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Browse POLICY Project (1995-2006) Materials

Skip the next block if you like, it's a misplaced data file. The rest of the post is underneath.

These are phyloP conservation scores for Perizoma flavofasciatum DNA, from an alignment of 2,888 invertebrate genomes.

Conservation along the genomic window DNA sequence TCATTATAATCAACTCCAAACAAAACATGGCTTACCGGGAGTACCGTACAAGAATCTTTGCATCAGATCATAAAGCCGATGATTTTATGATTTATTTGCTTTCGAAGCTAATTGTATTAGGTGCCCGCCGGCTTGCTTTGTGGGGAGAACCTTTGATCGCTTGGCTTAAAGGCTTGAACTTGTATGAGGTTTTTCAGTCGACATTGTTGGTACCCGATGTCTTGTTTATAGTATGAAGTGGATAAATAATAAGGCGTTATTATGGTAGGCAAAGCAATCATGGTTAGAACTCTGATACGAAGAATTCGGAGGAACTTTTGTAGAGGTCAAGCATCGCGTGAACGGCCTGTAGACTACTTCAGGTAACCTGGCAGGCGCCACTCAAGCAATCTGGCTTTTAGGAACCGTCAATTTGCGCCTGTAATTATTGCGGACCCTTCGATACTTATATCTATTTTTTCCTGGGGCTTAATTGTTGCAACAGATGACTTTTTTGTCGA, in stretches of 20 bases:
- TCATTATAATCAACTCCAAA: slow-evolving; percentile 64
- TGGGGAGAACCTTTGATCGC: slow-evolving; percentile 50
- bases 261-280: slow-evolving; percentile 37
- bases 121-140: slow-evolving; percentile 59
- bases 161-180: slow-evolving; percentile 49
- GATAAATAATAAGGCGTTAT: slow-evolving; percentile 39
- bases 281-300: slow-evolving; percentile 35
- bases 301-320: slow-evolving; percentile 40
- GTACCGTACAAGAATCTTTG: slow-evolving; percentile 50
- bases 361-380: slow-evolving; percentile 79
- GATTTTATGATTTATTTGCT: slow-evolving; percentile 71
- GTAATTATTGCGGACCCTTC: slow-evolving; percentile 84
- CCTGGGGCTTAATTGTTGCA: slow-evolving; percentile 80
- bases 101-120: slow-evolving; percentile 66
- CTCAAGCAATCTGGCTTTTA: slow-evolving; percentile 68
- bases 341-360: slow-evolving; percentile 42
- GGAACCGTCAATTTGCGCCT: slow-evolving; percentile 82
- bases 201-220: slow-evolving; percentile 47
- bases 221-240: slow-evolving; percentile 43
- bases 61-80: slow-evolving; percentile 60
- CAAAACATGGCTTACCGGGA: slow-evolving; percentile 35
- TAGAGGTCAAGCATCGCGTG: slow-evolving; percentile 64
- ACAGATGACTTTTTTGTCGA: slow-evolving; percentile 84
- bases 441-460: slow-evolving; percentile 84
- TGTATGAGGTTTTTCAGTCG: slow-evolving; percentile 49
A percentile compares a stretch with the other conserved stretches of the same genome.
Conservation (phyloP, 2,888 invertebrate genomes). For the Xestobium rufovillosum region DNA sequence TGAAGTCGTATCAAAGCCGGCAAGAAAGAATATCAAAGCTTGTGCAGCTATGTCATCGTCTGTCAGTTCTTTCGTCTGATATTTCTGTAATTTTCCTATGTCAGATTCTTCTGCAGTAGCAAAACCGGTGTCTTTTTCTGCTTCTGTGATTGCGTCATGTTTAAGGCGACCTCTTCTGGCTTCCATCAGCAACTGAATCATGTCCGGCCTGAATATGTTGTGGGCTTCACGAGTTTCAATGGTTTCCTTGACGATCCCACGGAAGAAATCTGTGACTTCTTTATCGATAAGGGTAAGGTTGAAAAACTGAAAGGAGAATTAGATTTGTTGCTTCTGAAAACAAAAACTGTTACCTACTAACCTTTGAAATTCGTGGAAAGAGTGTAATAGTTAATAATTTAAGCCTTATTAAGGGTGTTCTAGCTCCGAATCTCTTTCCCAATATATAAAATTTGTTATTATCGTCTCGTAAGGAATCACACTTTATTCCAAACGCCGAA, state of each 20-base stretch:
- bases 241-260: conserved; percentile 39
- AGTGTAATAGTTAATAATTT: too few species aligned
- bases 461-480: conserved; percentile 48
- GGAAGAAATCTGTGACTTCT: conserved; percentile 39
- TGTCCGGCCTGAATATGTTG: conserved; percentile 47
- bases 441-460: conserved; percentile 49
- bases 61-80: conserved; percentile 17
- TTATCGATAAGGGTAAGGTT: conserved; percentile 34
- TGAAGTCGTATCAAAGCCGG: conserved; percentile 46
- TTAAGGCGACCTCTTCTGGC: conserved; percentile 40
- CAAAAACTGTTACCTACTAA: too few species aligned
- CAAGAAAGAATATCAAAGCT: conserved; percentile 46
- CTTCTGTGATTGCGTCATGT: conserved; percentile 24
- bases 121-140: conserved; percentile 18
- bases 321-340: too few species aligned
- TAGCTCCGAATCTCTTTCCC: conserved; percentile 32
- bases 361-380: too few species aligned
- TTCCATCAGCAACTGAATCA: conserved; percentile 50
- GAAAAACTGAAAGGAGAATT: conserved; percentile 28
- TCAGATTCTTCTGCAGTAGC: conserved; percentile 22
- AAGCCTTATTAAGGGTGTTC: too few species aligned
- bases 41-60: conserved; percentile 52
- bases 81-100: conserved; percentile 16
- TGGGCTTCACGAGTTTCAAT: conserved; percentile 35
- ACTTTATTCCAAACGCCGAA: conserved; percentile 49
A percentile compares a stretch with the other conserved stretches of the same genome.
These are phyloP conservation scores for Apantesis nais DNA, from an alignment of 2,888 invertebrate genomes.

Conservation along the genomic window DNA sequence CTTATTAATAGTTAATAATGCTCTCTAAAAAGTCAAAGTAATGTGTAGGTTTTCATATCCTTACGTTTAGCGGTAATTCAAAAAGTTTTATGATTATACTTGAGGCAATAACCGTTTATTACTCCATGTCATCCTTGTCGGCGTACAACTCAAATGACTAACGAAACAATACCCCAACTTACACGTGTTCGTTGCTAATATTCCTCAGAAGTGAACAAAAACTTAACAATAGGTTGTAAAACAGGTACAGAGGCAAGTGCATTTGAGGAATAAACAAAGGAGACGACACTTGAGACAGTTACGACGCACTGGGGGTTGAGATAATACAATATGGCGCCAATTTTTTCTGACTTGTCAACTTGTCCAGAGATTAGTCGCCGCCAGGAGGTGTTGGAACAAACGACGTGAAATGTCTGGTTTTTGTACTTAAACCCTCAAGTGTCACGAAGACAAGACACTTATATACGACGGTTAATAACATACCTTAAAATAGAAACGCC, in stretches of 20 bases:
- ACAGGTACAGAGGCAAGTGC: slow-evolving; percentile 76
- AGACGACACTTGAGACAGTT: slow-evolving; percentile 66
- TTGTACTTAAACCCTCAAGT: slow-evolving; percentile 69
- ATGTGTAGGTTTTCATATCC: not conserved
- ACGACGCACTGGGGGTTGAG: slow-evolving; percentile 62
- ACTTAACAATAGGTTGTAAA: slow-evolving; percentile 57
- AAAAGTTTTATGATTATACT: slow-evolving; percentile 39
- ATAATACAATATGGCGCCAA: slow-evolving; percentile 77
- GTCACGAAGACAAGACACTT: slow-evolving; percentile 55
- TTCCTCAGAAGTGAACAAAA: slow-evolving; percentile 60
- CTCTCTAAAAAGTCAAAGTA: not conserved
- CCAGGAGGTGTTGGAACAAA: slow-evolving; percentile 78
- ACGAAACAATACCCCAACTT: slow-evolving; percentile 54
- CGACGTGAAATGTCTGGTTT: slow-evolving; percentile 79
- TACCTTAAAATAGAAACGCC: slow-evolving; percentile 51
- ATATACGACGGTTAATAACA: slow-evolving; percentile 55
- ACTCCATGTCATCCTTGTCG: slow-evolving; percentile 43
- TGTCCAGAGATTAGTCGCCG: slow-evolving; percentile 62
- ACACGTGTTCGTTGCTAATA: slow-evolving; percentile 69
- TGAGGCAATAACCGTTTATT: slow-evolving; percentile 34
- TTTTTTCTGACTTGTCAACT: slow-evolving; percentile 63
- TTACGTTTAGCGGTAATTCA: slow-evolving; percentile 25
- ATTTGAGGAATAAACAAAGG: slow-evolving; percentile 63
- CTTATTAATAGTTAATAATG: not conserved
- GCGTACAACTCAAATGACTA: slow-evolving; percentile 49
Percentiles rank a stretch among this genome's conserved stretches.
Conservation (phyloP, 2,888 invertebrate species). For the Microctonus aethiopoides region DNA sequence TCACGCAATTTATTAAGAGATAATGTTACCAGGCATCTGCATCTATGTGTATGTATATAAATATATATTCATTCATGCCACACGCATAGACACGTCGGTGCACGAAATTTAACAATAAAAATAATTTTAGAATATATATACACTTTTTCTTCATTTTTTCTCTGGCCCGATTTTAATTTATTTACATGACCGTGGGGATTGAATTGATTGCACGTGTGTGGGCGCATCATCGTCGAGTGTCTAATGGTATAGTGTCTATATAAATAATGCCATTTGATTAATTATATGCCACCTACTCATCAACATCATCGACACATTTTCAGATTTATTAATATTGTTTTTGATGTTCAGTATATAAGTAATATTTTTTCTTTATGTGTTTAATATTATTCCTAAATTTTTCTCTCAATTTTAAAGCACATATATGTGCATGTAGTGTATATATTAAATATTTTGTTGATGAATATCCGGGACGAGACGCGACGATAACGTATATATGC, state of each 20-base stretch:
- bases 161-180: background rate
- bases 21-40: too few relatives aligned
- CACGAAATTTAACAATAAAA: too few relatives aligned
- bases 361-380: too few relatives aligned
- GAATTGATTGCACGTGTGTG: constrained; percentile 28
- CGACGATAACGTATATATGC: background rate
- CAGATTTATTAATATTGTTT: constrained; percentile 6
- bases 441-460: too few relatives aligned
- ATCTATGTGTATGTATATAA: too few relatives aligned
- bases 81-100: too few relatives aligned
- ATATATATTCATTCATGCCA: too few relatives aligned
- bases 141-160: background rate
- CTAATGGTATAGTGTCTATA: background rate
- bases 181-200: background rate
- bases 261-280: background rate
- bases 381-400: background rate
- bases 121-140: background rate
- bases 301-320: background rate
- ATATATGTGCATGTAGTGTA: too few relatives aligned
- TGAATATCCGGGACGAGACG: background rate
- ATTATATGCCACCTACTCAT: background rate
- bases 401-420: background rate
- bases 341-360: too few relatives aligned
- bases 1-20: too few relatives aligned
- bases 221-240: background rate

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  • As countries try to allocate limited public sector funds for family planning effectively and efficiently, there is increasing interest in understanding and measuring clients' ability to pay for services. If public funds are not sufficient to serve the entire population, they should be targeted to users who are less able to pay. Ideally, women with some ability to pay for health care services should use the private sector, at least for less costly contraceptive methods. This paper presents a methodology for describing the extent to which government subsidies are efficiently applied, that is, to users who could not otherwise afford their contraceptive methods. It examines national family planning markets that include both government and commercial providers and in which government resources are not sufficient to provide universal family planning coverage. Using Demographic and Health Surveys (DHS) data from 11 countries, the analysis shows that the commercial sector market share is higher for less expensive contraceptive methods and that women who make use of private sector maternal and child health care services are more likely to use commercial outlets for contraception. Distortions in this general pattern emerge in countries that over-subsidize certain contraceptive methods, particularly oral contraceptives, to the detriment of the commercial sector. Findings from this analysis can provide insights for further exploration of potential problems such as untargeted government subsidies for less expensive methods or lack of access for clinical methods.